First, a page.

ITC experiments were performed with a VP-ITC isothermal titration calorimeter (Microcal). Two set of experiments were performed: one at 25°C, and the other at 15°C. For each, injections of 10 μL of HEWL (1.3 mM in phosphate buffer 20mM at pH 7.5) were added from a computer-controlled 300 μL microsyringe at intervals of 1 min into the NCS-CDR3 solution (180 μM, cell volume = 1.430 mL) dissolved in the same buffer as the lysozyme, while stirring at 310 rpm. Reference experiments were performed by injecting lysozyme into a cell containing buffer with no protein. Reference values were subtracted from the sample values (lysozyme injected into NCS-CDR3 solution). The control was performed by injecting lysozyme into a cell containing the same concentration of WT-NCS in the same buffer.

A theoretical titration curve was fitted to the experimental data using the ORIGIN software (Microcal). This software uses the relationship between the heat generated by each injection and ΔH° (enthalpy change in kcal mole−1), KA (the association binding constant in M−1), n (number of binding sites per monomer), total protein concentration, and free and total ligand concentrations.

Surface plasmon resonance

All experiments were carried out on a BIAcore 2000 instrument. The ligand (HEWL) was immobilized on a CM5 chip by standard amine coupling by first activating the carboxydextran layer with a mixture of 50 mM N-hydroxysuccinimide and 200 mM 1-ethyl-3–(3-dimethylaminopropyl)carbodiimide. HEWL (1 mg•mL−1) in 10 mM HEPES (pH 7.4), 150 mM NaCl, 3 mM EDTA was then coupled via its amino groups at a flow rate of 5 μL•min−1. Surfaces were then inactivated with 1 M ethanolamine. A nonprotein (blank) sensor surface was prepared and used as reference chips. The presented data are corrected from solute effects of the SPR signal on the blank surface. Measurements were carried out at 25°C in TBS (pH 7.4). NCS-CDR3 was dialyzed against TBS (pH 7.4) before injection. For the measurement of NCS-CDR3 binding to HEWL, soluble NCS-CDR3 was injected at a concentration of 20 to 100 μM at a flow rate of 25 μL•min−1. A control was carried out under the same conditions, with injection of WT-NCS.

Figure Figure 1..

(A) Topological diagrams of NCS and the camel VHH domain showing the Greek-key motif of their folds. The β-strand is delimited by the indicated residues numbers. The variable domain CDR1, −2, and −3 are indicated on the diagrams. (B) Comparison of the structure of the VHH domain of a camel antilysozyme immunoglobulin and apo-NCS. The two proteins are folded into an antiparallel β-sheet built up from seven β-strands (represented as large arrows) arranged into β-sheets (one four-stranded and one three-stranded) packed against each other (the images were generated with the Swiss PDB Viewer program). The CDR3 loops of camel VHH (loop 99–126) and the equivalent loop (99–107) of NCS are represented with a wire frame.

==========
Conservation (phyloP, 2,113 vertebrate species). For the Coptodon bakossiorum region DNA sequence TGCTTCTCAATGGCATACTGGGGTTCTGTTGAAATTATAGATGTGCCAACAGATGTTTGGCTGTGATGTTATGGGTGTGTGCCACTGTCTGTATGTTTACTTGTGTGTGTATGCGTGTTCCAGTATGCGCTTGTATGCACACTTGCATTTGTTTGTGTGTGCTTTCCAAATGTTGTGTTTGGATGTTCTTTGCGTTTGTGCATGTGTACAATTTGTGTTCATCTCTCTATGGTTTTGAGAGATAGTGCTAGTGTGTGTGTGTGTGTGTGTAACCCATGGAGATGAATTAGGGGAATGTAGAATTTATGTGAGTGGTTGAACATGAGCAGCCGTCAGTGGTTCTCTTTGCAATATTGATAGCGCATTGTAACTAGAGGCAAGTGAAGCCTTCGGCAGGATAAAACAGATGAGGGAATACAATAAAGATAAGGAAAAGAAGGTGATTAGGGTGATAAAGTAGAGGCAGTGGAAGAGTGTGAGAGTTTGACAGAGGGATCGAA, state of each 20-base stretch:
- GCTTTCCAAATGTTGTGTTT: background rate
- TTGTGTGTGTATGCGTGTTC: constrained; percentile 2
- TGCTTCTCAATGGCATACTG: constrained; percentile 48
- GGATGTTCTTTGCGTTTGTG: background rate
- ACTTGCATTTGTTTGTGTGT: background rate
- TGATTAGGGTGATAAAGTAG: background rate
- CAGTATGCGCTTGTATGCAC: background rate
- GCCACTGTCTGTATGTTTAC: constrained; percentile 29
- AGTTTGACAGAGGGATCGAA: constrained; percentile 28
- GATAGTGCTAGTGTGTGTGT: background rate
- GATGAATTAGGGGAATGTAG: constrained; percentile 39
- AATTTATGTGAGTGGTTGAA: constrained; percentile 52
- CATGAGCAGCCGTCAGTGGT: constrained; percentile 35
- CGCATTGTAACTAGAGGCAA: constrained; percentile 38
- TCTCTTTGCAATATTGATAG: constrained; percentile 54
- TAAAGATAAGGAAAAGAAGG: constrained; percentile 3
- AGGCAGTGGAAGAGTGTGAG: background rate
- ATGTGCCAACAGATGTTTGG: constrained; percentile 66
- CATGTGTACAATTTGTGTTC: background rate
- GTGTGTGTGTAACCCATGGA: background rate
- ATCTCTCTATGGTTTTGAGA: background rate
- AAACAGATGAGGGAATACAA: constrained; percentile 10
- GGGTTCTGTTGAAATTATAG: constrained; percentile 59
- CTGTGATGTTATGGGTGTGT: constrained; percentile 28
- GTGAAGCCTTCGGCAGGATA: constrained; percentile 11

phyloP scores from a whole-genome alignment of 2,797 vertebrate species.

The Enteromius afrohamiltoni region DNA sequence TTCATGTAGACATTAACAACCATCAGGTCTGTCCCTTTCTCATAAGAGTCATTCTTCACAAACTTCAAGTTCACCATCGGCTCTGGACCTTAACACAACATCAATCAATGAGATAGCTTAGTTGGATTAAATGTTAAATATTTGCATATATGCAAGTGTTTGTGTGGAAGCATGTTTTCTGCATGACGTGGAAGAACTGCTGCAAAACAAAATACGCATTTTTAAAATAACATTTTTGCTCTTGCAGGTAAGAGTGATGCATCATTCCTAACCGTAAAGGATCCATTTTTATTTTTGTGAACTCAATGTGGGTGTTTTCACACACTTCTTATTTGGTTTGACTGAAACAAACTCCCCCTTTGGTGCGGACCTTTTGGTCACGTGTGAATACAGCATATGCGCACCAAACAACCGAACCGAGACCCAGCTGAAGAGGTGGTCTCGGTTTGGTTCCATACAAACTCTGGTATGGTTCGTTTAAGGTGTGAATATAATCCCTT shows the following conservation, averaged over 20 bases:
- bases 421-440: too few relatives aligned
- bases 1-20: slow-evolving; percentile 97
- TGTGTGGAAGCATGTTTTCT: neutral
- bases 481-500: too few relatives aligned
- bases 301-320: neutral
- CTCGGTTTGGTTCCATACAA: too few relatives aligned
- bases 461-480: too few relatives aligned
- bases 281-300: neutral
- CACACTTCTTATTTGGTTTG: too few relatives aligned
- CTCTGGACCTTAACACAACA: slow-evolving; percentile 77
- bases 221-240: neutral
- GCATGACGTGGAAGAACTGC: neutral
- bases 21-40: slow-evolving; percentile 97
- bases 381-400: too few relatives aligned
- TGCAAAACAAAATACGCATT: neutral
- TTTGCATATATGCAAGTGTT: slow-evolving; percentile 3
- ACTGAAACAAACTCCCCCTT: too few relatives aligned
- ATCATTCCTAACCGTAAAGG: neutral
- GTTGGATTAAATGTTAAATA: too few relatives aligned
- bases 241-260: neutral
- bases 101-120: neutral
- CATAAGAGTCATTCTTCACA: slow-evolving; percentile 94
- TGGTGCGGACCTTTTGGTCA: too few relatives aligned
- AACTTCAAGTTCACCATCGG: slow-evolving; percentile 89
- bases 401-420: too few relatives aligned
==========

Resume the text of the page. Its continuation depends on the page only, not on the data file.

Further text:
Figure Figure 2..

Comparison of the CD spectra of WT-NCS (black line) and NCS-CDR3 (gray line) recorded under the same experimental conditions: 13 μM sample solutions in 20 mM phosphate buffer (pH 7.4) in quartz cells with a path length of 1 mm.

Figure Figure 3..

Baseline-corrected DSC thermograms of WT-NCS (black line) and NCS-CDR3 (gray line) recorded under the same experimental conditions: 1 mg•mL−1 protein solution in 20 mM phosphate buffer (pH 7.4) with a scanning performed at 1 K•min−1.

Figure Figure 4..

Unfolding transition curve assessed by the normalized variation of the maximum fluorescence wavelength at 25°C as a function of GdmCl concentration. Comparison of the WT-NCS (circles) and NCS-CDR3 (triangles) protein recorded under the same experimental conditions: 5 μM protein solutions in 20 mM phosphate buffer (pH 7.4) incubated 12 h in various GdmCl solutions.

Figure Figure 5..

Binding specificity of NCS-CDR3 for immobilized HEWL tested by ELISA. Black columns: Binding activity as a function of protein concentration. (A) Control without immobilized HEWL and NCS-CDR3; (B) control with 100 μM NCS-CDR3 and without immobilized HEWL; (C) control with 100 μM of WT-NCS without immobilized HEWL; (D) control with 100 μM of WT-NCS in the presence of immobilized HEWL. The error bars correspond to the interval of confidence of the mean of three measurements.

Figure Figure 6..

SPR analysis of NCS-CDR3 or WT-NCS binding to immobilized lyzozyme on a CM5 chip. (A) Sensorgram of interaction between purified WT-NCS (25 μM) or NCS-CDR3 (25 μM) with HEWL. (B) Comparison between signals of specific (NCS-CDR3) and nonspecific (WT-NCS) interactions with HEWL as a function of NCS (WT or CDR3) concentration.

Figure Figure 7..

Microcalorimetric titration of NCS-CDR3 with HEWL. Data were obtained at 25°C (A,B) and 15°C (C,D) by an automated sequence of 28 injections of 1.3 mM HEWL from a 300-μL syringe into the reaction cell, which contained 180 μM NCS-CDR3. The volume of each injection was 10 μL, and injections were made at 1-min intervals. (A,C) Raw data from the titration. Each peak corresponds to one injection. (B,D) The peaks in the upper panels were integrated with ORIGIN software and the values are plotted vs. injection number. Each point corresponds to the heat in μcal generated by the reaction upon each injection. The solid line is the curve fit to the data by the Origin program. This fit yields values for Kd.


This work was supported by the Centre National de La Recherche Scientifique (CNRS) and by a grant from Institut Curie (“Programme Incitatif et Cooperatif”). We thank Dr. Charles H. Robert for carefully reading the manuscript and Veronique Besson for technical assistance.